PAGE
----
Speaking the truth about power

Speaking the truth about power

Speaking the truth about power
December 30, 2015

In September, the state Department of Public Service released a report confirming what most New Yorkers already knew: the state’s transmission infrastructure – which includes power lines and substations along the existing corridor that runs from the Mohawk Valley through the Hudson Valley – is in dire need of an upgrade. 

This is a common-sense conclusion that has regrettably been opposed by an endless campaign of misinformation from organizations and individuals that have failed to disclose their personal interests. Thankfully, cooler heads are prevailing. Just this month, New York City submitted comments to the Department of Public Service in support of the proposed upgrades. Support from the city, which is in desperate need of more reliable access to power and greater resiliency, is a crucial step forward in moving New York toward alternative sources of clean energy and creating jobs.

Given the cost of real estate and density in New York City, infrastructure improvements are necessary for the city to achieve its stated goal of reducing greenhouse gas emissions by 80 percent by 2050 and having 100 percent of its electrical load served by renewable sources in the next decade. The 2003 blackout, Superstorm Sandy and more recent outages this summer have further proven the need for a more resilient and reliable power grid.

Unfortunately, a vocal minority of interest groups, which include Scenic Hudson and the Hudson Valley Smart Energy Coalition, refuse to acknowledge the state’s need for clean, affordable energy and jobs. Scenic Hudson has posted a graphic of infrastructure upgrades on social media, fabricated to misrepresent the proposed upgrades and turn the public against them. These false claims are further exacerbated by the fact that accurate information is publicly available in the Department of Public Services report, which supports new investment counter to the arguments that Scenic Hudson is making. In this same vein, the Hudson Valley Smart Energy Coalition, affiliated with Scenic Hudson, released a report by Dr. Gidon Eshel arguing against transmission upgrades. But by Eshel’s own admission, he has a personal stake that calls his report’s objectiveness and conclusions into question.

Meanwhile, the Department of Public Services and the New York Independent System Operator, two impartial organizations, have both come out in favor of improving the state’s transmission capacity, as has Gov. Andrew Cuomo himself, on many occasions. The DPS report lists a number of benefits that would come from transmission upgrades, including expanding the grid’s access to renewable energy sources, in turn reducing environmental and health impacts by relying less on inefficient forms of power generation, promoting much needed job growth upstate and saving New Yorkers money in energy costs. The proposal would accomplish all of this while simultaneously maintaining the existing right of way – and which, by the way, will likely result in fewer towers than are currently standing.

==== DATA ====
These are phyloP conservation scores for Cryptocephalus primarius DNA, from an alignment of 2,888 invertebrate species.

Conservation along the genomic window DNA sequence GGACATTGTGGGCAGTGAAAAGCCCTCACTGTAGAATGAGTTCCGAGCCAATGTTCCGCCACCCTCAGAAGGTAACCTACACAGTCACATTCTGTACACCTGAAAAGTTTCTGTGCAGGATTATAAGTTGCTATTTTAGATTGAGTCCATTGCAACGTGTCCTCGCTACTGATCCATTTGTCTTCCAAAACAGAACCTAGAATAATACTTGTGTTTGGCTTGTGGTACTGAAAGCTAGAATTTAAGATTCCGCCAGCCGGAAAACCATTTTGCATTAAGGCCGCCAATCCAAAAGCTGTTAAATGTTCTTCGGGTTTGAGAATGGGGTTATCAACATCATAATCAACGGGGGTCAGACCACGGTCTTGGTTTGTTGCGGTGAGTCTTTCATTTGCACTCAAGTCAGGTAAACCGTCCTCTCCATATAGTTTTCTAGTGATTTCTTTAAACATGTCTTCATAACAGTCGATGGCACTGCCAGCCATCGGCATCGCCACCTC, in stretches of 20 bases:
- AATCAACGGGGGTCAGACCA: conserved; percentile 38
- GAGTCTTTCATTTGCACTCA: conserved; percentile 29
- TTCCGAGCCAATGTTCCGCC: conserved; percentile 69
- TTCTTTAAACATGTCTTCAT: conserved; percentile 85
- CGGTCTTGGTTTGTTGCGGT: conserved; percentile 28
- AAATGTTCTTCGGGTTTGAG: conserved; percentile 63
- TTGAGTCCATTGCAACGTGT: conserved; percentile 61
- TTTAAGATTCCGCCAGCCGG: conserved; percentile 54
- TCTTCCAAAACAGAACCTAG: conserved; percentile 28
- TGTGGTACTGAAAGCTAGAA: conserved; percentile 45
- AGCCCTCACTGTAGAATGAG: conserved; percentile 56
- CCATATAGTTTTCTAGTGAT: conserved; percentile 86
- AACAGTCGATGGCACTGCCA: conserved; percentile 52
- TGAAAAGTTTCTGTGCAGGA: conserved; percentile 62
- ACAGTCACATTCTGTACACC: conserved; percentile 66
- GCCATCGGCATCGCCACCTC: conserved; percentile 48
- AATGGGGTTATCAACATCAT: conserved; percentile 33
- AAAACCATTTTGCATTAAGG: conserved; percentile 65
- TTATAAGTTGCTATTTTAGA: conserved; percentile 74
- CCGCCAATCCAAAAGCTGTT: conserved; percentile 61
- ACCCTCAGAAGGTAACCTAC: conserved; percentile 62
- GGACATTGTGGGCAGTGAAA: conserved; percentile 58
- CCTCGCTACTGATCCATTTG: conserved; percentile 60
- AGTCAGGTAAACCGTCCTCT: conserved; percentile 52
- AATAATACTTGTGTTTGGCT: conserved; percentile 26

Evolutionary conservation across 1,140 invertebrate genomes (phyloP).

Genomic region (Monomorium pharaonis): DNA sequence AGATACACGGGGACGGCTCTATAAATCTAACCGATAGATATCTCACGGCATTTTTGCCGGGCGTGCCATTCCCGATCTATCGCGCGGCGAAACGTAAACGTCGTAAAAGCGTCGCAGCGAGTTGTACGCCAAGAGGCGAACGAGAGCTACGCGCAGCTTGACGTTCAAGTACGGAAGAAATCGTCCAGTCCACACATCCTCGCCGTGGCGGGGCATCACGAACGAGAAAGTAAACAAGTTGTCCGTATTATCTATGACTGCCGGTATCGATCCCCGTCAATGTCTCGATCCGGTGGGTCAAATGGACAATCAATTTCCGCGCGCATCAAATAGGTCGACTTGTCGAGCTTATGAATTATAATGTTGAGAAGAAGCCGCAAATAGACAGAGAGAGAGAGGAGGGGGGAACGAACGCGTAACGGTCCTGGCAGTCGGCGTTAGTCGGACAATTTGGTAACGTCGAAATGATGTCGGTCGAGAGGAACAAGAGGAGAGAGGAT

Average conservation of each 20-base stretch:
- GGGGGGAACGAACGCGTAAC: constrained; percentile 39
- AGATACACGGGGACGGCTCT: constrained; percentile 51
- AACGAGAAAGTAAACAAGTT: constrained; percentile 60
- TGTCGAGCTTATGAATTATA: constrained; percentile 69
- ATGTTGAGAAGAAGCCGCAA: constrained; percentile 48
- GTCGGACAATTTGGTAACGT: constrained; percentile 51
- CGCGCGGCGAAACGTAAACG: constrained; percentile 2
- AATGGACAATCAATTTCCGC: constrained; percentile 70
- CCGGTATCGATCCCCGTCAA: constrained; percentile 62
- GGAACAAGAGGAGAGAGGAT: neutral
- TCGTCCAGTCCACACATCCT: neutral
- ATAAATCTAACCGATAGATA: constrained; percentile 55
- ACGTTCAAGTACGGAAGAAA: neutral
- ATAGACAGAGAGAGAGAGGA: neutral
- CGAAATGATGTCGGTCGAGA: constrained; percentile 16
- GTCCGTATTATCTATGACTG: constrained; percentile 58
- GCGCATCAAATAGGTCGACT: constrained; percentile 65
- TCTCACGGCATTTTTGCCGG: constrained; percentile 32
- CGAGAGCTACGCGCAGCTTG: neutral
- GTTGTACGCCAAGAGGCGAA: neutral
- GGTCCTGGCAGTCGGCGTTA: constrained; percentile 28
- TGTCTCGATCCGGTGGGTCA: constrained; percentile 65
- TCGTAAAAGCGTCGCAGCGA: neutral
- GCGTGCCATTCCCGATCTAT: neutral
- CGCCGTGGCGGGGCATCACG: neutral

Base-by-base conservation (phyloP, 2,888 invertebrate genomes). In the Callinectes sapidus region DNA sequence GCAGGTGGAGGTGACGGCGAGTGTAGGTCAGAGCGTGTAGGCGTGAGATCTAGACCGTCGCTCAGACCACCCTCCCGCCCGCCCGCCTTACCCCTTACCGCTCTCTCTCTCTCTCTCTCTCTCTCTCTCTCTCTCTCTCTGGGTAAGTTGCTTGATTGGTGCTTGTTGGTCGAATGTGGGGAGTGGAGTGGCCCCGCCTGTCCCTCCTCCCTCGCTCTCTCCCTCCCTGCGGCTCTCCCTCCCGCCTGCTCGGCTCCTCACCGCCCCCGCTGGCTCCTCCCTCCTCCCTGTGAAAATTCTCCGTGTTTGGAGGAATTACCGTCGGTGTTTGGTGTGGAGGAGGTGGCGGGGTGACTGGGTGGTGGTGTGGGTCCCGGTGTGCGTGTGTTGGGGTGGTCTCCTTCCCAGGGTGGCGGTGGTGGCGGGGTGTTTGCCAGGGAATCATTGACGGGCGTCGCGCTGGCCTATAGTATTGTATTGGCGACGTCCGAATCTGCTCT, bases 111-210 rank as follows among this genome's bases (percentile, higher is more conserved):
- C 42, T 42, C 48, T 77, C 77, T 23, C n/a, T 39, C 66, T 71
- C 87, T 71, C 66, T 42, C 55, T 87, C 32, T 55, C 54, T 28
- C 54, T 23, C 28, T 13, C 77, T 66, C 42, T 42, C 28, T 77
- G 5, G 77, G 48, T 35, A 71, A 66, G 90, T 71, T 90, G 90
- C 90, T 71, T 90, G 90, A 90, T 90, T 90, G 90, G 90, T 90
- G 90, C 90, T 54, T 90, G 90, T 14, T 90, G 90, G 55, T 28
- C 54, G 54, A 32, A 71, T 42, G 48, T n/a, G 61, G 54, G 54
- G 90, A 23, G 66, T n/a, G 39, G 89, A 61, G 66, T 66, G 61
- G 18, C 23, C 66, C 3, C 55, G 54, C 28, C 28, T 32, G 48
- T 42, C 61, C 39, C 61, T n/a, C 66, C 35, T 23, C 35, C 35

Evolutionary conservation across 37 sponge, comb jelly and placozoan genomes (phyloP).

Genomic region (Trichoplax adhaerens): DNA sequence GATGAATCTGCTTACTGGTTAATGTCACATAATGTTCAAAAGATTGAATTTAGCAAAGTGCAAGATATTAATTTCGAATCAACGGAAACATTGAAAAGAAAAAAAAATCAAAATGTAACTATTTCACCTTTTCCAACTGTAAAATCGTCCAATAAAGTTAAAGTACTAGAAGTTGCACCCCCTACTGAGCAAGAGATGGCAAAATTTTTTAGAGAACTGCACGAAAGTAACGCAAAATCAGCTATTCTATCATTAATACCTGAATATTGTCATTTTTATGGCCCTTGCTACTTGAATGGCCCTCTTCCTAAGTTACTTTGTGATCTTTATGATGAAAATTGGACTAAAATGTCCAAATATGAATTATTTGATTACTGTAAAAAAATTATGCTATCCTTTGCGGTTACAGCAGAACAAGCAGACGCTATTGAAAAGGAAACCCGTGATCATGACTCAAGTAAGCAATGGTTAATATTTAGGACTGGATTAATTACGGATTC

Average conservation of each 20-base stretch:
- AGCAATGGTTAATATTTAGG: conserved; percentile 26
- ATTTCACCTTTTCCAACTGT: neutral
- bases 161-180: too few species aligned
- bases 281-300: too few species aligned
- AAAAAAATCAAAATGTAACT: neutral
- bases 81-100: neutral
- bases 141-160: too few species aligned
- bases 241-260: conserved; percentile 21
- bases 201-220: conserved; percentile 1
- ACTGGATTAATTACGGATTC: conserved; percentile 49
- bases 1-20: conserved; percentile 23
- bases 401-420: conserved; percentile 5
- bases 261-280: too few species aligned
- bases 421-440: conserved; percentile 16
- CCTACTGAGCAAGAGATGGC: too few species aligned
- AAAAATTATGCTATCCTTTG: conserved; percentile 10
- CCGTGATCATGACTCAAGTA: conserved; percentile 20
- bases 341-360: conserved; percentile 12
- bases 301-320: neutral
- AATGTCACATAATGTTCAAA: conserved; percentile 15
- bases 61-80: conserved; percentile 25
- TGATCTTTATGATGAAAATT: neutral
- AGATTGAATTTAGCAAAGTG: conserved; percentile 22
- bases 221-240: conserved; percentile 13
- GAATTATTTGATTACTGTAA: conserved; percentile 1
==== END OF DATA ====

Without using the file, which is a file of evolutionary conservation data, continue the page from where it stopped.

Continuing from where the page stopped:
That New York City now also supports the upgrades makes the case for new investment even more compelling. The noise and misinformation around the need for such investment should not delay the PSC’s decision any longer. It is time to act now for the benefit of all New Yorkers.

Instead of celebrating the minimal environmental impacts the upgrades will have and paving the way for more clean energy in place of more fossil generation, opponents continue to spread false and harmful information that can potentially delay or derail the PSC’s approval of upgrades. New York desperately needs an upgraded transmission system, and New Yorkers deserve to know that it can be achieved efficiently, affordably and in an environmentally friendly way.

It’s time to be upfront and honest in public debates. New Yorkers deserve the truth about the need for a 21st century electric grid.

Ted Skepron is the president and business manager of IBEW Local 97.

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Ted Skerpon
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